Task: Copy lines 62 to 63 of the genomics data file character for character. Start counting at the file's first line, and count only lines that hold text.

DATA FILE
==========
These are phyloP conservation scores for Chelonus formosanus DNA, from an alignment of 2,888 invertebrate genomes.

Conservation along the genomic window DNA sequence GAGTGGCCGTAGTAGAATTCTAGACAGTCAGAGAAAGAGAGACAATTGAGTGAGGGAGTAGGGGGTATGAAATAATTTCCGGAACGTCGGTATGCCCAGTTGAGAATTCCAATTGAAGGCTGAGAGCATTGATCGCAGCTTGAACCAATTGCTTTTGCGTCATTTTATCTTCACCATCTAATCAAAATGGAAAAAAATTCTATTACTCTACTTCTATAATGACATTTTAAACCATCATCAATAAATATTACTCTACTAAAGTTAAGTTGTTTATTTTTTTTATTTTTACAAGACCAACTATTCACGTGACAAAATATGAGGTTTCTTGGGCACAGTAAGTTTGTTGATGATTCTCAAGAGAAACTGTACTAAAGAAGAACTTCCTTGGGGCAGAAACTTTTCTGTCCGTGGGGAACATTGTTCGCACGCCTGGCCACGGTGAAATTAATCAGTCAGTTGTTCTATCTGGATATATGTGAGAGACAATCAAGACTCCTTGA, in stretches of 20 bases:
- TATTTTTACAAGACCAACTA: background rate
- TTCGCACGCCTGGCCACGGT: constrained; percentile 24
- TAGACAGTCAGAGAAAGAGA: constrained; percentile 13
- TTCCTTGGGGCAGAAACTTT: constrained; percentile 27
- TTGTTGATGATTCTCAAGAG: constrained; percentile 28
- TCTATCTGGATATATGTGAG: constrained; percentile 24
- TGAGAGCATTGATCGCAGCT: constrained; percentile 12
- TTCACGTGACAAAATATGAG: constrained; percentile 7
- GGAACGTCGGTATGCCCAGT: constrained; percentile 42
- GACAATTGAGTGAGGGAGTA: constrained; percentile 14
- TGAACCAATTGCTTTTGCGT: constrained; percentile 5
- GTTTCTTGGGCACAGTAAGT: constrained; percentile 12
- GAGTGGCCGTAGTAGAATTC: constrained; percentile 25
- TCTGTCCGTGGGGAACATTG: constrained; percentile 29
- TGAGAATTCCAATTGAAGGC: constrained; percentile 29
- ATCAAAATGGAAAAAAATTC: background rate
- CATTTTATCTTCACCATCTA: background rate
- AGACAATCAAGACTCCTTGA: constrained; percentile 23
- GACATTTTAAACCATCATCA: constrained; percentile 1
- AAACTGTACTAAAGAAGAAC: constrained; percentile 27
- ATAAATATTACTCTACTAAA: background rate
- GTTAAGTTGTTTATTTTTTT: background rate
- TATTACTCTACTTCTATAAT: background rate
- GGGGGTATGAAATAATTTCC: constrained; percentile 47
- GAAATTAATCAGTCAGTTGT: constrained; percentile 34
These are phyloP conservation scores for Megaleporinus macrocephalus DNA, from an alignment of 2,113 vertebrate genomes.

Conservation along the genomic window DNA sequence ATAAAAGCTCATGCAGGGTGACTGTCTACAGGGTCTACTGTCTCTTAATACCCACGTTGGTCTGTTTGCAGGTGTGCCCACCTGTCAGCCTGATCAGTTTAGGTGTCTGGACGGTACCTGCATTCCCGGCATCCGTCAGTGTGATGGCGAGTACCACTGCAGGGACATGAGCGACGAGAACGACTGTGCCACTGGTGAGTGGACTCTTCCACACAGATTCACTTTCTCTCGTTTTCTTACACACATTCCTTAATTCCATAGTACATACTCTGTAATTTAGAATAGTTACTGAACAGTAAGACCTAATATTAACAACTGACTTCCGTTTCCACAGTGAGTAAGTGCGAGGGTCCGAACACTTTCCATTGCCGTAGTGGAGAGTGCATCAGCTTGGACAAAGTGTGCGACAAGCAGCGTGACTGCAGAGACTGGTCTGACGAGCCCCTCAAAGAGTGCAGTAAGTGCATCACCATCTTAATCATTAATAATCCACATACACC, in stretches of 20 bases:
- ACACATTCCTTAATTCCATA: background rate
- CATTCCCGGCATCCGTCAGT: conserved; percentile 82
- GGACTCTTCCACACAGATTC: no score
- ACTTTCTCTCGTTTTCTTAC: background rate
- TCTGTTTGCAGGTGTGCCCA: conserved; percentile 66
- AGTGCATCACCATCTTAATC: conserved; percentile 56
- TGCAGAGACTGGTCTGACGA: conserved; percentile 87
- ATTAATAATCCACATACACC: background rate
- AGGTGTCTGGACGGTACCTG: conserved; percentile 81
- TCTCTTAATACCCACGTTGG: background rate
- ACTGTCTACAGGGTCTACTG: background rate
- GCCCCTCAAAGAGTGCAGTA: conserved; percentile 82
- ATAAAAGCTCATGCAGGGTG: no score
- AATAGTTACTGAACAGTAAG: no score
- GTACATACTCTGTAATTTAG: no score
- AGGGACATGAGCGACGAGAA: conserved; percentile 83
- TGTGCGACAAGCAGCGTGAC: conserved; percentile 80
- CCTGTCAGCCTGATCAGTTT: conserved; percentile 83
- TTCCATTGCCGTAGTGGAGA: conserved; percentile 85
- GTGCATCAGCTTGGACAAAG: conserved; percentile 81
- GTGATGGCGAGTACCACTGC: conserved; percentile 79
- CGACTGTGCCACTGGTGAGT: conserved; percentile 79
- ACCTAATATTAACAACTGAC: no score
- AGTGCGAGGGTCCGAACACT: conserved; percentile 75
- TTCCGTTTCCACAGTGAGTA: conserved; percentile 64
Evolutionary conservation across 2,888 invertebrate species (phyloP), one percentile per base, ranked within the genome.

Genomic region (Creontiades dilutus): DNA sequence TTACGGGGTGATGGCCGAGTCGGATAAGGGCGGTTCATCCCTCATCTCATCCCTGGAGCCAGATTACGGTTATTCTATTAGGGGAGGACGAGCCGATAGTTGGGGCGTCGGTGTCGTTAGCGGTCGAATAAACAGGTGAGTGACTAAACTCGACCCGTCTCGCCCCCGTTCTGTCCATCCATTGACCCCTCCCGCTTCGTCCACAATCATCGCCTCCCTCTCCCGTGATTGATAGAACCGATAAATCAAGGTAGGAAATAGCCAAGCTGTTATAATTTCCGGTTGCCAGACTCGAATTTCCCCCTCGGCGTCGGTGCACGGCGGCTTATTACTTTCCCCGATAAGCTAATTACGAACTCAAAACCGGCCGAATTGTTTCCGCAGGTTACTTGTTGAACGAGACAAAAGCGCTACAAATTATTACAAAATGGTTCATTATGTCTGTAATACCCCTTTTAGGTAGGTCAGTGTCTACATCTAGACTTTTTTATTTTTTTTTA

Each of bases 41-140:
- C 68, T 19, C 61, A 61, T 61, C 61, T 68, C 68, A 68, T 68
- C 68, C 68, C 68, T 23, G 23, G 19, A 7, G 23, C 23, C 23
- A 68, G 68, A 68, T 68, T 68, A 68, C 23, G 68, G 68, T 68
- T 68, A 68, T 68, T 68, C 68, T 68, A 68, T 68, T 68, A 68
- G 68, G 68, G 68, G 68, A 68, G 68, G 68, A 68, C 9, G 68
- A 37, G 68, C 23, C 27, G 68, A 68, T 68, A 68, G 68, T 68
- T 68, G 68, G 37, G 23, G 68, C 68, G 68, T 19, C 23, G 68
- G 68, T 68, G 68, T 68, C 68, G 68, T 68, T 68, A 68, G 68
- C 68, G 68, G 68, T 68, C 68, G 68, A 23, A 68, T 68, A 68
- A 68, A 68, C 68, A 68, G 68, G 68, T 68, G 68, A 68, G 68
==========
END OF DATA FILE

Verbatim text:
- G 68, G 68, G 68, G 68, A 68, G 68, G 68, A 68, C 9, G 68
- A 37, G 68, C 23, C 27, G 68, A 68, T 68, A 68, G 68, T 68